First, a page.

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Architect finds a sense of belonging for his family's homeland, and for himself

Art Daily
Sunday July 11, 2021

The first time Omar Degan set foot in Mogadishu, in October 2017, he quickly grasped that it bore little resemblance to the picturesque cityscape his parents, Somali refugees who had fled to Europe, described to him growing up.

Instead of an idyllic scene of whitewashed buildings and modernist architecture set against the turquoise waters of the Indian Ocean, he found a new Mogadishu, one that had emerged in a rush to rebuild after Somalia’s civil war. Concrete roadblocks and blastproof walls remained pervasive, and camps for displaced people abutted multicolored condominiums with barely a hint of local styles or heritage.

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For Degan, a 31-year-old architect, that dissonance echoed a loss of cultural identity that he has since worked to restore, and that he hopes others will increasingly embrace in the process of rebuilding the wounded city.

In his four years in Somalia, he has created through architecture a new style and sense of what the country is and can be after decades of civil war and terrorism, mixing traditional themes with more modern ones like sustainability.

“I wanted architecture to bring back the sense of belonging that was destroyed in the war,” he said in a recent telephone interview. “I wanted people to take ownership of a space and feel proud. I wanted to bring back this sense of Somali-ness and manifest that through design and architecture.”

That sense was something he had also been yearning for personally.

Degan was born in June 1990 in Turin, in northwest Italy, to parents who had left Somalia a few years before the war flared up. Growing up there, he said, he never felt that he fully belonged — caught between his identity as a Somali man with roots in a war-torn nation and a Black Italian citizen in a country that didn’t fully embrace him.

“In university,” he said, “there was even this challenge where even the professors would say, ‘Oh, you speak very good Italian,’ giving you the reminder that you don’t belong.”

His parents wanted him to study medicine, but that dream died after his mother cut her foot one day and he couldn’t bear the sight of the blood. He liked to sketch, though, so he pursued bachelor’s and master’s degrees in architecture at the Polytechnic University of Turin, where he specialized in emergency architecture and post-conflict reconstruction.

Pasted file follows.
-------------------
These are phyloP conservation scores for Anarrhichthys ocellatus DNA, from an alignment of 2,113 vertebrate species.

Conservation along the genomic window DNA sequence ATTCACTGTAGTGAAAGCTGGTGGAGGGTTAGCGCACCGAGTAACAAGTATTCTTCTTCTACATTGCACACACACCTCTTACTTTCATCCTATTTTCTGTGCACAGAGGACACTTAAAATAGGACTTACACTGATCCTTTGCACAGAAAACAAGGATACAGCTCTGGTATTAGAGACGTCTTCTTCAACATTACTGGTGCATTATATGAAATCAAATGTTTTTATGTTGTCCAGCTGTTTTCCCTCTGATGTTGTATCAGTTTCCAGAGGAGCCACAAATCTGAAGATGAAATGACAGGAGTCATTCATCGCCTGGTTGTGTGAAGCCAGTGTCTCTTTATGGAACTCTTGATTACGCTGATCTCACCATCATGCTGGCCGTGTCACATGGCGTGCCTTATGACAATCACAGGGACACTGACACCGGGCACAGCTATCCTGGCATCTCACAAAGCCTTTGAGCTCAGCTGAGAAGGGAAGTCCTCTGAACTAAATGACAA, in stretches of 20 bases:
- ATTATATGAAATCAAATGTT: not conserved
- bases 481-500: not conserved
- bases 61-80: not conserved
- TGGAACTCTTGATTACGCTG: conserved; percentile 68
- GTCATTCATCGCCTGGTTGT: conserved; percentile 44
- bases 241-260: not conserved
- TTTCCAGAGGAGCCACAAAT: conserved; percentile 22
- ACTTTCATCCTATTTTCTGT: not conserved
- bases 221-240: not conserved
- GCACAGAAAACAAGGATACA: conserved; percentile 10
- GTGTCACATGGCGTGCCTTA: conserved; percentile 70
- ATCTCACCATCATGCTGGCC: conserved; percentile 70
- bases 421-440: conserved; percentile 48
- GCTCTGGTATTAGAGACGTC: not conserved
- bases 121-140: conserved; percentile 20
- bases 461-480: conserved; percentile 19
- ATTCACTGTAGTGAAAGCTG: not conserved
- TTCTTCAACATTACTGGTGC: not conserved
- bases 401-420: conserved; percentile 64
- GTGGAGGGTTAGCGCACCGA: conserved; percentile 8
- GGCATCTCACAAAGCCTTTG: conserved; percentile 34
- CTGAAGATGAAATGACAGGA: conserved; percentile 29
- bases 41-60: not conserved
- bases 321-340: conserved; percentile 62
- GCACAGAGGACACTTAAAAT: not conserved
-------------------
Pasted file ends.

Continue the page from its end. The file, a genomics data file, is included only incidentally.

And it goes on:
Although Somalia was on his mind when he chose that focus, he said he was also influenced by a drive to find meaning in life and to learn skills that he could use for the common good.

Despite that underpinning, he said he didn’t consider taking his work to Somalia out of security concerns. Instead, he worked for several years in West Africa, Latin America and Asia before moving to London for an intended career break. There, he shared quarters with a cousin who was looking for help building a community center and a mosque back home in Somalia.

Degan agreed to assist her with the design but told her, “There’s no way I am coming with you.”

But she was persuasive and a month later he was on a flight to Mogadishu, ready to put his skills to use in his family’s home country.

This year marks three decades since Somalia’s strongman president, Maj. Gen. Mohammed Siad Barre, was deposed, setting off a brutal civil war. Mogadishu — along with many other Somali cities — was ransacked by clan warlords, armed teenagers and later terrorists who destroyed government offices, looted cultural centers and decimated its Islamic and Italianate landmarks. In the process, they also robbed the city of what Somali novelist Nuruddin Farah called its “cosmopolitan virtues.”

Over the past decade, with the return of a semblance of stability, Mogadishu has slowly begun to transform. New apartment blocks and shopping centers have sprouted, the national theater and stadium have been renovated and historic monuments have been restored.



 





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